‘The Mom Test‘. Its a book by Rob Fitzpatrick. I like it.
It’s very simple to read but more importantly, it teaches Product Managers how to speak to customers and find out if what they intend to develop is a good idea. Lots of examples of good and bad interviews to takeaway.
More often than not, we tell Product Managers to get out of the office and speak to customers. From what we’ve seen, many are nervous and have difficulty asking the right questions to get the results they’re after.
And rightly so… Both parties (customer & Product Manager) are slightly anxious. Both parties want to please each other. Both parties also want to appear knowledgeable. In many interview situations, customers tend to validate the idea as ‘great’ whilst the Product Manager may stop probing for fear of appearing ignorant or annoying. The results are not usable at best or false at worst.
But customer interviews are worth it if done correctly. It reduces the risk of going to market with the wrong product, service or feature.
To do it better, firstly figure out what need’s to be tested. Is it a new brand product or service idea? Is it a feature? Is it a price point? Is it the brand? This will lead you to the right research approach.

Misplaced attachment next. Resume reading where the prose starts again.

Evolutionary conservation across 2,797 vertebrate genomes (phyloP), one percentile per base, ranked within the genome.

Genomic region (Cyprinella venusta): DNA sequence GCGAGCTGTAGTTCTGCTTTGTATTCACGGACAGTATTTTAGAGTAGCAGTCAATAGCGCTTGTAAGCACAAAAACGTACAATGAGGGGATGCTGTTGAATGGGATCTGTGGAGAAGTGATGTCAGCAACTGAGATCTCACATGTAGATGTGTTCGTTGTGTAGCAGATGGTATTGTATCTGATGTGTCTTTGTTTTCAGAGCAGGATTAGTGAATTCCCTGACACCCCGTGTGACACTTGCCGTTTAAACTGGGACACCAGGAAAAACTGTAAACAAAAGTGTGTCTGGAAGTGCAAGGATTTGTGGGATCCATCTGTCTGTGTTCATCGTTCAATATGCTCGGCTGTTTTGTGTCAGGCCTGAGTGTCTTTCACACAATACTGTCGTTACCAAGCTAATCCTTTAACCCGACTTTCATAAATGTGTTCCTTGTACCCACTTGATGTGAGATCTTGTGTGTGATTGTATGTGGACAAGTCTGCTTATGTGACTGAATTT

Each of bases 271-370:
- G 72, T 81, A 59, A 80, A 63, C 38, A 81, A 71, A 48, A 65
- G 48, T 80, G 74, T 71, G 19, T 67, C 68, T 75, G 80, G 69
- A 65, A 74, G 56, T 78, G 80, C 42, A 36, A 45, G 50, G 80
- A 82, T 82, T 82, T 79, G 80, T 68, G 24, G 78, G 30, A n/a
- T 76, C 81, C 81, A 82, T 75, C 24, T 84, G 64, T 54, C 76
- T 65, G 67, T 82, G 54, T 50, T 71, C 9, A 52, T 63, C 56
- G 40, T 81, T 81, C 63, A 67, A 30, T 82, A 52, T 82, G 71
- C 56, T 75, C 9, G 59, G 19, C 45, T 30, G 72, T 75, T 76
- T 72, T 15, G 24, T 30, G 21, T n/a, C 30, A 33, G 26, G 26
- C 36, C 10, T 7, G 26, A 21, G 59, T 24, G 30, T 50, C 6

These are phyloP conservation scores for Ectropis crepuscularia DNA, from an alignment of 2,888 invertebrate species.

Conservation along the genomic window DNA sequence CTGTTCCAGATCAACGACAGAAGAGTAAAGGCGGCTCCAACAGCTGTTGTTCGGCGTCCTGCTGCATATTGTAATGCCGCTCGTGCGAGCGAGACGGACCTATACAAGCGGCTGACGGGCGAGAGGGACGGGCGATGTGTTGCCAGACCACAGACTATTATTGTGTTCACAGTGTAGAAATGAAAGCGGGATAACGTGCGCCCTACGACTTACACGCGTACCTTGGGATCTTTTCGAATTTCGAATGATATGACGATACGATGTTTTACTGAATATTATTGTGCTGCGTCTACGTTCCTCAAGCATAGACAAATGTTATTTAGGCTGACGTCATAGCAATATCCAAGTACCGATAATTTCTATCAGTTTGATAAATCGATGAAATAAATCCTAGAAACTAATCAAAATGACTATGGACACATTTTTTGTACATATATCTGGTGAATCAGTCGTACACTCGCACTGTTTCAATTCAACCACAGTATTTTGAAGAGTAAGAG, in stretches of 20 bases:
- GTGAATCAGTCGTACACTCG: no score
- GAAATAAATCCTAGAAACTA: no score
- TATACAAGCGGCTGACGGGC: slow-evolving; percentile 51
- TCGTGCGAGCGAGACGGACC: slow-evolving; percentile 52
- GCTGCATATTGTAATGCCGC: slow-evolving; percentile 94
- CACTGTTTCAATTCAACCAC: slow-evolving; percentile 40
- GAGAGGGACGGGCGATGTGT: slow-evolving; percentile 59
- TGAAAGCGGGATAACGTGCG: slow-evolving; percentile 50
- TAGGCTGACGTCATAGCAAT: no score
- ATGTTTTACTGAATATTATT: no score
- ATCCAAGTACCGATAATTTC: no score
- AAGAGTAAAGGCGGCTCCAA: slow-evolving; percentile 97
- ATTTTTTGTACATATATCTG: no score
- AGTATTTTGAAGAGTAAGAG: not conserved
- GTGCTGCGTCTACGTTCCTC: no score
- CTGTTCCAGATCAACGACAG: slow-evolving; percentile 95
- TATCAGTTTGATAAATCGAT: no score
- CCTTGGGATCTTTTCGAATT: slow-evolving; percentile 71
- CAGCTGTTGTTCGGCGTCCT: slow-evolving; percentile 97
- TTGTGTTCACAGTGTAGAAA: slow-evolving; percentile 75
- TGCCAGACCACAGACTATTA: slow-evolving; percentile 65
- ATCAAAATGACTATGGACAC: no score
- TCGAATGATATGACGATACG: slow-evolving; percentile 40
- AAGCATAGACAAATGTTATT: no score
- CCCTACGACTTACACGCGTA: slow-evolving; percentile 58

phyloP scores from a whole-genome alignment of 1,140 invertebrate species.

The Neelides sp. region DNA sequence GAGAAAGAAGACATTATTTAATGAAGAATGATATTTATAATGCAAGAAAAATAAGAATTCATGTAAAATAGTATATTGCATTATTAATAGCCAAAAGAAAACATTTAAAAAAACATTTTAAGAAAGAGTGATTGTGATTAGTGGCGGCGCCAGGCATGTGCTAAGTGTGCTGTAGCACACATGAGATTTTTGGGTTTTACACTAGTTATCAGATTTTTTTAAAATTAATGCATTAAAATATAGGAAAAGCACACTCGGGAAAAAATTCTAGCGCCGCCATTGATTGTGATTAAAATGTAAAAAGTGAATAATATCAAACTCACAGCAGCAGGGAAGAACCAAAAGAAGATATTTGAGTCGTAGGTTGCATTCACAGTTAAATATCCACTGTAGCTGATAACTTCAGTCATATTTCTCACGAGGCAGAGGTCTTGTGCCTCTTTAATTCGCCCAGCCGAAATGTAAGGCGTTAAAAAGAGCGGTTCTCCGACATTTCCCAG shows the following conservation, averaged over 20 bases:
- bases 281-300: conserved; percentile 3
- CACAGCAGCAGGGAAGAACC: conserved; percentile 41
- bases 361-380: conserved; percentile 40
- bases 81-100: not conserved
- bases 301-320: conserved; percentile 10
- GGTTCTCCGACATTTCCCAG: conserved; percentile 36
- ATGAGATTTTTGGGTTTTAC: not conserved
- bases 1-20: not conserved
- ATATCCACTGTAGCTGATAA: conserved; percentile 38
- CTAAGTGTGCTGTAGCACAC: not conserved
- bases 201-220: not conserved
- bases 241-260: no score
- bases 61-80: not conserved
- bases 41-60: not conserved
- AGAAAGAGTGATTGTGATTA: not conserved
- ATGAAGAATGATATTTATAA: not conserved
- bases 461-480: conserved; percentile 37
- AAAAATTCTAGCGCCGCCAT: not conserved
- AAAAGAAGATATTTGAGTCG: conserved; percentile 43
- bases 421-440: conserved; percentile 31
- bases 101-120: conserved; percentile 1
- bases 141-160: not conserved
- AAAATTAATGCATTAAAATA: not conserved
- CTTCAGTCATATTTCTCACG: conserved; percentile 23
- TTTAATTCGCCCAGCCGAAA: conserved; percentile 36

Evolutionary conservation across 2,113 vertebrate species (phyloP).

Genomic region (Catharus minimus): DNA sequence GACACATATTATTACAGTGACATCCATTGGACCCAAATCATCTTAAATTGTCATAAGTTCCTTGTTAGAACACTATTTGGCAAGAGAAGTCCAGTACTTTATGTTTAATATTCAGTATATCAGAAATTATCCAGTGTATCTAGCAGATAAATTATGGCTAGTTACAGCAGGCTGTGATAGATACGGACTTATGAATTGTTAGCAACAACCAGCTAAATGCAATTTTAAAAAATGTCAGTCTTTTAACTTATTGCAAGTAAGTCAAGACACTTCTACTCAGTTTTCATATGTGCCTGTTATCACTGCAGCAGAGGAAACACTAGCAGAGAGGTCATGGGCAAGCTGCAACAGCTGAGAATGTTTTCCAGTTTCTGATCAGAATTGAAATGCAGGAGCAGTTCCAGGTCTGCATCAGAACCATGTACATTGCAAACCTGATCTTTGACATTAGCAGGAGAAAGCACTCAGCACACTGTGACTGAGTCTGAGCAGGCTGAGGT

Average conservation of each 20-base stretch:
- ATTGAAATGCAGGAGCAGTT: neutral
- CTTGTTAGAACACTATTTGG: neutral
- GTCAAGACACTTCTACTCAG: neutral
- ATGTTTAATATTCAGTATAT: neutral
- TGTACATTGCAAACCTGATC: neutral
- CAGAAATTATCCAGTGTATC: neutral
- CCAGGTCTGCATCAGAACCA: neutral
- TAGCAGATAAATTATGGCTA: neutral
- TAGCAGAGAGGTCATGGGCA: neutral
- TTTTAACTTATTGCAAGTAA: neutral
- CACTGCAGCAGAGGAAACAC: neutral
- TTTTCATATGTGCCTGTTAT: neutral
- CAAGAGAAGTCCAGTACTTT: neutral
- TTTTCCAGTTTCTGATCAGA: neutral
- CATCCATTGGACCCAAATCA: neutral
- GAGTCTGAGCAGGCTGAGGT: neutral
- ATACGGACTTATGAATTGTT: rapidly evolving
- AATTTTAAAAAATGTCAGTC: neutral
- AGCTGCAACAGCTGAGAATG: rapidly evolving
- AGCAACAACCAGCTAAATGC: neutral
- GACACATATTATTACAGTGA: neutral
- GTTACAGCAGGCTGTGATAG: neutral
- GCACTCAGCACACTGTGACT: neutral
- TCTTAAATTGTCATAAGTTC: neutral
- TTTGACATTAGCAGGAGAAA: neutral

If you want to test a price point, I think there are other more effective ways to test this. No need for interviews in this situation. It’s very difficult to test price effectively during an interview situation. If it’s a brand new product or service or feature, interviews are warranted.
When conducting customer interviews, Fiztpatrick talks about the concept of ‘zooming in’. He writes that it’s important to determine when to focus on problems. It can neither be too early or too late in the conversation. If we know the problem exists in the market there is not need to re-establish if it exists. During the interview, we can therefore zoom in on the problem and explore it in detail. If we’re uncertain if the target market has a problem that the idea intends to solve, then it’s imperative that we zoom out to establish the situation.
For me the key takeaway is this… “Customers own the problem. You own the solution”. Don’t ask customers to help you develop the product or service. Instead ask them about ‘their life”. Probe about their goals, specific instances where they’ve achieved or not achieved their goals. Talk about their problems – broadly or specifically. Ask them what solutions they’ve used to solve their problems.
That is inherently more useful than asking “Do you think this product is a good idea?” or “Would you pay XX for this product?” Seriously, what can customers say…..
And finally as Rob Fiztpatrick advises … “Talk less and listen more.”